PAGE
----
Just and eternal God, we give you thanks for the stalwart faith and persistence of your servant William Wilberforce who, undeterred by opposition and failure, held fast to a vision of justice in which no child of yours might suffer in enforced servitude and misery. Grant that we, drawn by that same Gospel vision, may persevere in serving the common good and caring for those who have been cast down, that they may be raised up through Jesus Christ; who with you and the Holy Spirit lives and reigns, one God, for ever and ever. Amen.
It’s been a while since you’ve had the chance to hear me rail against the current book, approved for trial use, from which we Episcopalians draw our celebrations of the saints of our faith. We used to have a book called Lesser Feasts and Fasts, which, in 2009, was replaced by a dreadful text called Holy Women, Holy Men. I’ll save you the details of my complaints this afternoon because I’m actually going to pay the new book, which will hopefully be tossed in the dustbin of history next summer, a compliment. The prayer which I read at the beginning of this service in remembrance of William Wilberforce is from Holy Women, Holy Men and it is far superior to the one from Lesser Feasts and Fasts because it actually deals with why we remember William Wilberforce at all. William Wilberforce has a feast day in our church because his faithful commitment to Jesus Christ made him doggedly persistent in the pursuit of justice against seemingly insurmountable odds.
Wilberforce was raised with a silver spoon in his mouth. In 1780, at the age of 21 and while still a university student, he was elected to Parliament where he served for 45 years. After four years of doing relatively little in office, other than building an erratic voting pattern, Wilberforce underwent an evangelical conversion and began to feel a call to leave politics to serve God more effectively. His friends thought his position was too powerful to give up and thankfully, convinced him to stay in Parliament and serve God there. While in his personal life, Wilberforce was keen to take on the evils of vice: gambling, drinking, card playing and the like, as a Member of Parliament, his area of deep interest was the slave trade.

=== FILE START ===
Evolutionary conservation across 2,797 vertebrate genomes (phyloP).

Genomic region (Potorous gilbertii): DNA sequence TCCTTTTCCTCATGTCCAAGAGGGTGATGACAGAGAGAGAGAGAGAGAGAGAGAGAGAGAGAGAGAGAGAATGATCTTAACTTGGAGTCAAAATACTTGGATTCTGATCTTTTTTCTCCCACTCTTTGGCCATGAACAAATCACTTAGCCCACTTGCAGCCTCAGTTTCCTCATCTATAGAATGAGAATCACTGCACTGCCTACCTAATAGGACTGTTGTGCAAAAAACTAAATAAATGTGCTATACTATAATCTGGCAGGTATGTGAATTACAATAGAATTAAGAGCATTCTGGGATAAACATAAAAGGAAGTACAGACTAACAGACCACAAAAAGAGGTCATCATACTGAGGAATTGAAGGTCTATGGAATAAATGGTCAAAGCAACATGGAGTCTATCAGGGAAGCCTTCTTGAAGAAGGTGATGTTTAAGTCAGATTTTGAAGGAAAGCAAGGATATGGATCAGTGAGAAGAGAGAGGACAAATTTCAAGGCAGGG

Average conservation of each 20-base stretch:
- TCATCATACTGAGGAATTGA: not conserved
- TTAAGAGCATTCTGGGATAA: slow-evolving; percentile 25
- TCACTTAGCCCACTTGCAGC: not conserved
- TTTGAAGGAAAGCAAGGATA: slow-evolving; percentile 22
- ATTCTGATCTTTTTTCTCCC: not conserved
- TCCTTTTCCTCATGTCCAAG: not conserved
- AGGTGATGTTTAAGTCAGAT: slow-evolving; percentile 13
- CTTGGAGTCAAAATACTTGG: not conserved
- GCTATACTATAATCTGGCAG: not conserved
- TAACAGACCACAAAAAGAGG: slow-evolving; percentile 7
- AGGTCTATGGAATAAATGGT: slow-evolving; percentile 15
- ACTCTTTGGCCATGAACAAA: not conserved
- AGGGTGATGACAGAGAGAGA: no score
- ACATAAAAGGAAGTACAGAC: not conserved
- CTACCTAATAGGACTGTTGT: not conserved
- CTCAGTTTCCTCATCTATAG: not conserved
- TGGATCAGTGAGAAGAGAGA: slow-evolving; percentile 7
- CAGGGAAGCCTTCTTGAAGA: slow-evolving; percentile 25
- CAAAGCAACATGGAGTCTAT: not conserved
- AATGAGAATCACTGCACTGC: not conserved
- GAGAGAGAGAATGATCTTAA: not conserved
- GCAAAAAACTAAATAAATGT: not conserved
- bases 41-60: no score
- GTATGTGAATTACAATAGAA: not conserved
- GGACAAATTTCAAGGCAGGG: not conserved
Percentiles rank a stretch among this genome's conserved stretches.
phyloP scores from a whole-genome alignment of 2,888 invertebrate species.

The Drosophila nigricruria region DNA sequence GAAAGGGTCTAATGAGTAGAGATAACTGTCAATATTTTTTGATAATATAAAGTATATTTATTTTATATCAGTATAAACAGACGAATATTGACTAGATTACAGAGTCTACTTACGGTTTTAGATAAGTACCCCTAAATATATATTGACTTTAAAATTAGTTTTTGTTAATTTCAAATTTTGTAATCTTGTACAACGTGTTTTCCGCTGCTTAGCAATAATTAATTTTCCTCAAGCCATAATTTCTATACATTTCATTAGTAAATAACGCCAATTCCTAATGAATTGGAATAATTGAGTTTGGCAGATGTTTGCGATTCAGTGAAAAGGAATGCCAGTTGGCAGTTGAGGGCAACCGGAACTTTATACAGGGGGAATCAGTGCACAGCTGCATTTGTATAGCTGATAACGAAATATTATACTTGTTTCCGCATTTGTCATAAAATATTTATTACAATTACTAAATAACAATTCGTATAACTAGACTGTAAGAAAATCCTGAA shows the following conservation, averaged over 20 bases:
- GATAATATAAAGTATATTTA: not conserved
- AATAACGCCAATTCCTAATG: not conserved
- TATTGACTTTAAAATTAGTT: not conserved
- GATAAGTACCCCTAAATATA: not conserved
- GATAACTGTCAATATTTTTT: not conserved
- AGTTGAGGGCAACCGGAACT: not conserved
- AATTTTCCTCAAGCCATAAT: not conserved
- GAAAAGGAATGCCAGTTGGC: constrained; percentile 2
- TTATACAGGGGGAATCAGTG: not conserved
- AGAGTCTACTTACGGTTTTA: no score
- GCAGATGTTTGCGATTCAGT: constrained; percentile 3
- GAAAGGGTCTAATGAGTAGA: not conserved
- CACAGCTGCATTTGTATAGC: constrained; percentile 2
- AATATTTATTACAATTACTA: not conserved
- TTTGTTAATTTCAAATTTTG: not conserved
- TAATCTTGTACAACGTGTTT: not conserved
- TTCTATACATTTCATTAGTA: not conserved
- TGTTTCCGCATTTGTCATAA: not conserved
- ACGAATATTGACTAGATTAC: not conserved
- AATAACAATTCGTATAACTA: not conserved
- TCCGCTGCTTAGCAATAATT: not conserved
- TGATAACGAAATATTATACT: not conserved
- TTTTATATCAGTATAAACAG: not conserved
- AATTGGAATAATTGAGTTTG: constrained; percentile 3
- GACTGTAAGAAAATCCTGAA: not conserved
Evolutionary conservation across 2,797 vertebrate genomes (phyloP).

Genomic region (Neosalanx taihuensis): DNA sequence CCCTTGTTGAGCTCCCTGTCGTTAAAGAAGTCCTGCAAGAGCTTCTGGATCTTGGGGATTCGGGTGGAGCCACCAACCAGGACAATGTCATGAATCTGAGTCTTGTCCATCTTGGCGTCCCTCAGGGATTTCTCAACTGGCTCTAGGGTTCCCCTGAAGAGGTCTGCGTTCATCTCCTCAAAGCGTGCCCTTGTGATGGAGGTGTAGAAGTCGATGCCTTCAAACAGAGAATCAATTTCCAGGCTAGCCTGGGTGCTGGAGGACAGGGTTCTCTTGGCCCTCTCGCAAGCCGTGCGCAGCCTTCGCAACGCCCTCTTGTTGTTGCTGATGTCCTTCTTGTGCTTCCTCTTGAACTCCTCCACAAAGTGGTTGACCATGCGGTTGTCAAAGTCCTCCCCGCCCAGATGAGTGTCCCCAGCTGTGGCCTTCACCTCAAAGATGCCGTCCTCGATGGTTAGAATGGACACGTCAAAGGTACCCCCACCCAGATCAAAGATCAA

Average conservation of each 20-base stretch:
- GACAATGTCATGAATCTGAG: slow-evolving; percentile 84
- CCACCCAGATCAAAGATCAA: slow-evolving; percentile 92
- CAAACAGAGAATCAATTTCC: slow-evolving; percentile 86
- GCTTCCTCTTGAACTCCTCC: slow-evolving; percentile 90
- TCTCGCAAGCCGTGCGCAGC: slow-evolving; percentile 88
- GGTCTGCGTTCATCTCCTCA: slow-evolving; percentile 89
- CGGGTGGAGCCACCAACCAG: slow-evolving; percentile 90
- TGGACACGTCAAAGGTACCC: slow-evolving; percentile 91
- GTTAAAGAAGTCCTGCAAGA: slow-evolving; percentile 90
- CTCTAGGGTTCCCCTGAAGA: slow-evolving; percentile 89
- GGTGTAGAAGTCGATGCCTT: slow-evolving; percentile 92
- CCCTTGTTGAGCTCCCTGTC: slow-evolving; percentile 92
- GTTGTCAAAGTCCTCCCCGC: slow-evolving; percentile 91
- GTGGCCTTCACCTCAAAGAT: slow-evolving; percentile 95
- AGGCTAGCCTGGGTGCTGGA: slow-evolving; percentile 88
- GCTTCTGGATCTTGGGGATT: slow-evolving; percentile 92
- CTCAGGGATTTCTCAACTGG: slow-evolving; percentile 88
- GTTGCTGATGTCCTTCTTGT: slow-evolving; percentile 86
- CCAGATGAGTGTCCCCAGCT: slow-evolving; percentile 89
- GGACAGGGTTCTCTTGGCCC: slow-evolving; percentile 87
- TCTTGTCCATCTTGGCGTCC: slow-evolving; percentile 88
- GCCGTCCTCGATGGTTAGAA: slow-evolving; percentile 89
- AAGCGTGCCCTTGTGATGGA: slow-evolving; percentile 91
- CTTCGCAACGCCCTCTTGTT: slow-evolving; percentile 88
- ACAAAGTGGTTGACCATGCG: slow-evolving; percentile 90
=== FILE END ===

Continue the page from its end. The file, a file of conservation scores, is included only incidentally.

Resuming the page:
By the late 18th century, between 35 and 50 thousand Africans were being shipped, every year, from the Gulf of Guinea to be sold into slavery. As much as 80% of Britain’s foreign income came via slave grown crops like cotton, sugar, and tobacco. The economics of slavery had become so entrenched that it was thought to be impossible to stop; only a handful of people even considered doing something about it, and they were mostly Quakers who had very little clout in 18th century England. At dinner one night in 1783, Wilberforce met the Rev. James Ramsay, a ship’s surgeon who later was ordained to serve in the Leeward Islands and earned his living as a medical supervisor on the plantations there. Wilberforce was horrified as Ramsay explained the conditions under which the slaves were treated on the ships and plantations, but it took him three years and that previously mentioned deep faith conversion to do anything about it. By 1787, Wilberforce had been convinced and so began “his persistent, uncompromising, and single-minded crusade for the abolition of the slave trade.”
Wilberforce and his friend Thomas Clarkson, proposed legislation to abolish the slave trade in 1789, 1791, 1792, 1793, 1797, 1798, 1799, 1804, and 1805. Finally in 1807, Parliament voted to abolish the slave trade in the British Empire. Wilberforce went to on work to ensure that these laws were enforced and eventually worked to make sure that slavery was abolished outright. On July 26th, 1833, three days before he died, Wilberforce received news that passage of emancipation for slaves was certain. Despite his wishes for a simple burial at a family plot next to his daughter and sister, William Wilberforce was buried as a national hero in the north transept of Westminster Abbey on August 3, 1833.
William Wilberforce was a man of stalwart faith. His commitment to the Gospel allowed him to persist over years of failure to change the slavery based economy of the British Empire. He, unlike many others who have fought for justice over the years, saw the fruit of his faithfulness. He died knowing two things for certain: that all men would be made free in the British Empire and that his home would be in the everlasting arms of his Savior Jesus Christ. This day, I give thanks for the stubbornness of William Wilberforce and ask God that he might make us just as determined in the pursuit of justice for all of his children: black and white; slave and free; male and female; straight and gay; documented and not: to the glory of his name. Amen.